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So You Want To Be A Day Trader?

Why wouldn’t you want to be a day trader? You watch the market every day. You’ve seen the stories – make $2,500 in five minutes! You’ve got multiple monitors with a bunch of fancy charts. You’ve seen the movie Wall Street. Michael Douglas looked pretty cool, making moves with the shiny shoes and the slicked-back hair (conveniently forget that he was arrested at the end for insider trading and also probably for starring in Jewel of the Nile). Buy low, sell high an hour later.

Easy money.

Good news! Becoming a “pattern day trader” isn’t something you need to apply for. It’s something you can just go do. Simply execute four day trades in a five-day period (a “day trade” is simply opening and closing the same position on the same day)[1] and congratulations! You are now a day trader in the eyes of the government. Once you have the pattern day trader (PDT) trait tagged on your account, you must keep a balance of $25,000 minimum.

You’re serious about this, though. You want to make the most you can as fast as possible. All this jibber jabber is costing money! The market is moving!

But before clicking ‘Buy Now’ on that Scrooge McDuckian vault, isn’t it strange the government would make a regulation dictating that people who trade too often must keep a minimum balance in their account? Why is that?

It’s the same reason life boats are required on cruise ships – risk. Not so much risk in the markets, but risk in the people. Because day trading has often been a fool’s errand.

A 2000 paper from the Journal of Finance which analyzed 66,465 households at a large discount brokerage firm from 1991-1996 tested two competing theories of investing: (1) investors will trade when the marginal benefit is equal to or exceeds the marginal cost of the trade or (2) investors will suffer from overconfidence and trade to their own detriment[2].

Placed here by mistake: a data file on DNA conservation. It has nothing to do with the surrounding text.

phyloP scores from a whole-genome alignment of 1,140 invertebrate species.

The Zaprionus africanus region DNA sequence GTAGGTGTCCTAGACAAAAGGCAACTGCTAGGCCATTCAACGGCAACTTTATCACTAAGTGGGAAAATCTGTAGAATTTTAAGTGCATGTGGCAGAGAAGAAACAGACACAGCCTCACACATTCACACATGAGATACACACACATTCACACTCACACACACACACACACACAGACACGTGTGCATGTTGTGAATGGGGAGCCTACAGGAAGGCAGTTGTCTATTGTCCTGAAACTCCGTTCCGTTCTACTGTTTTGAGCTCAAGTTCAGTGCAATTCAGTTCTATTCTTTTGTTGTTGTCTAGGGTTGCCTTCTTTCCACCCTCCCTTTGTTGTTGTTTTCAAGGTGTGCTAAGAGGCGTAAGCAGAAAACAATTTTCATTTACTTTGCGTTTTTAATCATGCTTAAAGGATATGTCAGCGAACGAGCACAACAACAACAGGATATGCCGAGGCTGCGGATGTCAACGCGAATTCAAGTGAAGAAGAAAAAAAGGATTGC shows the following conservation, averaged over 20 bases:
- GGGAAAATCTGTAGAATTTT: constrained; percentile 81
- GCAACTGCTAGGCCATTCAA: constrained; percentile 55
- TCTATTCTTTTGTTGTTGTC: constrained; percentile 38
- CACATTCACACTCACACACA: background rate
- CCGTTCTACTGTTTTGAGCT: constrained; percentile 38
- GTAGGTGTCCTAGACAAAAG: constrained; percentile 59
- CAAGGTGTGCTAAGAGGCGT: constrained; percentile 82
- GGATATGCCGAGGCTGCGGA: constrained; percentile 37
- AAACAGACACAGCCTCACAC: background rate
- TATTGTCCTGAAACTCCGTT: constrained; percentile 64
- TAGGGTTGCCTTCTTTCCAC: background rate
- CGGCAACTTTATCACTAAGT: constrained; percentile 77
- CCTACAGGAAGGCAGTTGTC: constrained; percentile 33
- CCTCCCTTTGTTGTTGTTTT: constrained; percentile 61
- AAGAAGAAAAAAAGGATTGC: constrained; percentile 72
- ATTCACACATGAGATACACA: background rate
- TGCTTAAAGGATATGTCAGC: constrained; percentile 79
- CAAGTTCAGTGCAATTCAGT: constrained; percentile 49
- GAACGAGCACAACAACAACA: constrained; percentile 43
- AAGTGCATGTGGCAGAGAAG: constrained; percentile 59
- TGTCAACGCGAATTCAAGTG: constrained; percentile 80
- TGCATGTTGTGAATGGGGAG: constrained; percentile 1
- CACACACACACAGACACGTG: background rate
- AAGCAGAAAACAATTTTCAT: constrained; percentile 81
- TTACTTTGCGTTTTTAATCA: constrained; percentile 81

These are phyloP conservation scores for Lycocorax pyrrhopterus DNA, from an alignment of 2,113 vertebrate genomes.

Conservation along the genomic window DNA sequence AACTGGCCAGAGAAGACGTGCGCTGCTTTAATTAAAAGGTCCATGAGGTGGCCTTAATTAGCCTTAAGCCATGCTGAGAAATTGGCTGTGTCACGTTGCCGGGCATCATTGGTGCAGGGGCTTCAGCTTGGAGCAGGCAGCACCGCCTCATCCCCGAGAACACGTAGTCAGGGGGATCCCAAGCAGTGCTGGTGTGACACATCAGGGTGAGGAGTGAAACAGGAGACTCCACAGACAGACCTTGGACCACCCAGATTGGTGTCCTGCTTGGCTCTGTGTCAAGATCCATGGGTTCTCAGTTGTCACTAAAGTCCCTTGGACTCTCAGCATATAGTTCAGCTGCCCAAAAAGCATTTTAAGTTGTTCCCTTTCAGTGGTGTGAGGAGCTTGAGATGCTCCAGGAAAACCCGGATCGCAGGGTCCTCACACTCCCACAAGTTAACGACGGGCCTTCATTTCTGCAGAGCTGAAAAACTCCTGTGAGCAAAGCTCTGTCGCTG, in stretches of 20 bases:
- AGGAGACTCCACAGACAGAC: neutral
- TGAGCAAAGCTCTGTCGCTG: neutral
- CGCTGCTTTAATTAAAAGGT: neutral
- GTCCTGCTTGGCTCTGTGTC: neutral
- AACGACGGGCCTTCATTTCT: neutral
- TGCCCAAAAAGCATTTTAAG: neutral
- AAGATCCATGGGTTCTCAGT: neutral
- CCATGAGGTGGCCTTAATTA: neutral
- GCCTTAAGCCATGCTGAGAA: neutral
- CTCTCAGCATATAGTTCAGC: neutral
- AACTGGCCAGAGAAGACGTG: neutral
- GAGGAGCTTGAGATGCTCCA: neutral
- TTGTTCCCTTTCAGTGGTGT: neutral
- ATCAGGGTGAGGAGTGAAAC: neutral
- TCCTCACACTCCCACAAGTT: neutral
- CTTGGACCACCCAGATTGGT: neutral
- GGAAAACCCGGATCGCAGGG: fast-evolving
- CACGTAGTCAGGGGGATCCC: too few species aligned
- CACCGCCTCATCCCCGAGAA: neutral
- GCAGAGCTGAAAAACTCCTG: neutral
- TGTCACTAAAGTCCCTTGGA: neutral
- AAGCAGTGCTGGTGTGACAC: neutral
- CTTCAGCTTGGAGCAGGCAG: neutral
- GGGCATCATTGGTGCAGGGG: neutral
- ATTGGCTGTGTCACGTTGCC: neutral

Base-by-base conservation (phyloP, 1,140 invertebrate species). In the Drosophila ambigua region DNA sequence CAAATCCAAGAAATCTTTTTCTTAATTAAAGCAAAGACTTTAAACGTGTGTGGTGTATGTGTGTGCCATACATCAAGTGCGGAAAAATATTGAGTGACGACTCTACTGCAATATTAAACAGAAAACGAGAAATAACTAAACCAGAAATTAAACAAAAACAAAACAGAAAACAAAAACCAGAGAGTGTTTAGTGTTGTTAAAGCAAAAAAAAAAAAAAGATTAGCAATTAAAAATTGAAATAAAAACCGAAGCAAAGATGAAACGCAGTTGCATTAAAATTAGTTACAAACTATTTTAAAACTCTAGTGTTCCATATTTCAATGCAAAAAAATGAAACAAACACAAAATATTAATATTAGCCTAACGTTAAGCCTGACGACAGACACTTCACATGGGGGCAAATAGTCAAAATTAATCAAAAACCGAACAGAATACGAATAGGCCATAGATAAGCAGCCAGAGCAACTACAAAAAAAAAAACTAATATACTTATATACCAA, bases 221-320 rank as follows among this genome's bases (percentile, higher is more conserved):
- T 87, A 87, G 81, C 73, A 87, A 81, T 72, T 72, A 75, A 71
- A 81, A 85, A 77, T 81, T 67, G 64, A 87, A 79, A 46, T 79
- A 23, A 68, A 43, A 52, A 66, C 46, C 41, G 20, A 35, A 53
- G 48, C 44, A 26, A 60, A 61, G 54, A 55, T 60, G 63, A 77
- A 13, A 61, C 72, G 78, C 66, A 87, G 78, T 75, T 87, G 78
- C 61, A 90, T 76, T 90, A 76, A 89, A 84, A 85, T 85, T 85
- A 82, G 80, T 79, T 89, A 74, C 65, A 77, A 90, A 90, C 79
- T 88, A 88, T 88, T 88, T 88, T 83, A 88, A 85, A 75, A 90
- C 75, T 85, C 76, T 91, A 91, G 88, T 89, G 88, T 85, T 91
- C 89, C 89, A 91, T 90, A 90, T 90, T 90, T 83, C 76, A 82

What it overwhelmingly concluded is that investors are overconfident in their abilities as well as the information they are using to make trades.  During that time, the households that traded most frequently earned an annual return of 11.4% whereas the market returned 17.9%. Adhering to the efficient market hypothesis, a perfectly efficient market would present no informational advantage, meaning that patterns in past asset prices give no clues to future returns. Therefore, active trading strategies like day trading should underperform passive strategies.

But you’re saying, “The world has changed a lot since 1996. I have more information at my fingertips than ever before.” You’re right. Does all that additional information really give you a trading edge?

This brings our story into the near present. Another study published in 2020 titled “Day Trading For a Living” examined day traders from 2013 and 2015 to 2017 in the Brazilian equity futures market, third largest in the world in terms of volume. It found that 97% of traders who frequently traded for more than 300 days lost money. A mere 1.1% earned more than minimum wage (in Brazil) and 0.5% made the yearly salary equivalent to a bank teller.

One would expect the traders who were frequently losing would stop day trading all together, realizing that they are just throwing their money into a pit. Shockingly, the study found otherwise, stating that day traders did not learn at all. Behavior exhibited amongst day traders was most closely related to that of the gambler. Just like in Vegas, regardless if a trade won or lost, traders would continue to put money in the market machine and, over time, continue to lose. There was a direct correlation between the frequency of trading and greater losses.

Coupling this with another study postulating that most positive returns for day traders are not based in skill but merely luck[3], it is easy to see how day traders can enter into the same feedback loop that has made casino owners billionaires.

“Wait a minute,” you’re saying, “97% lost money? That means 3% made money. So, you’re telling me there’s a chance…”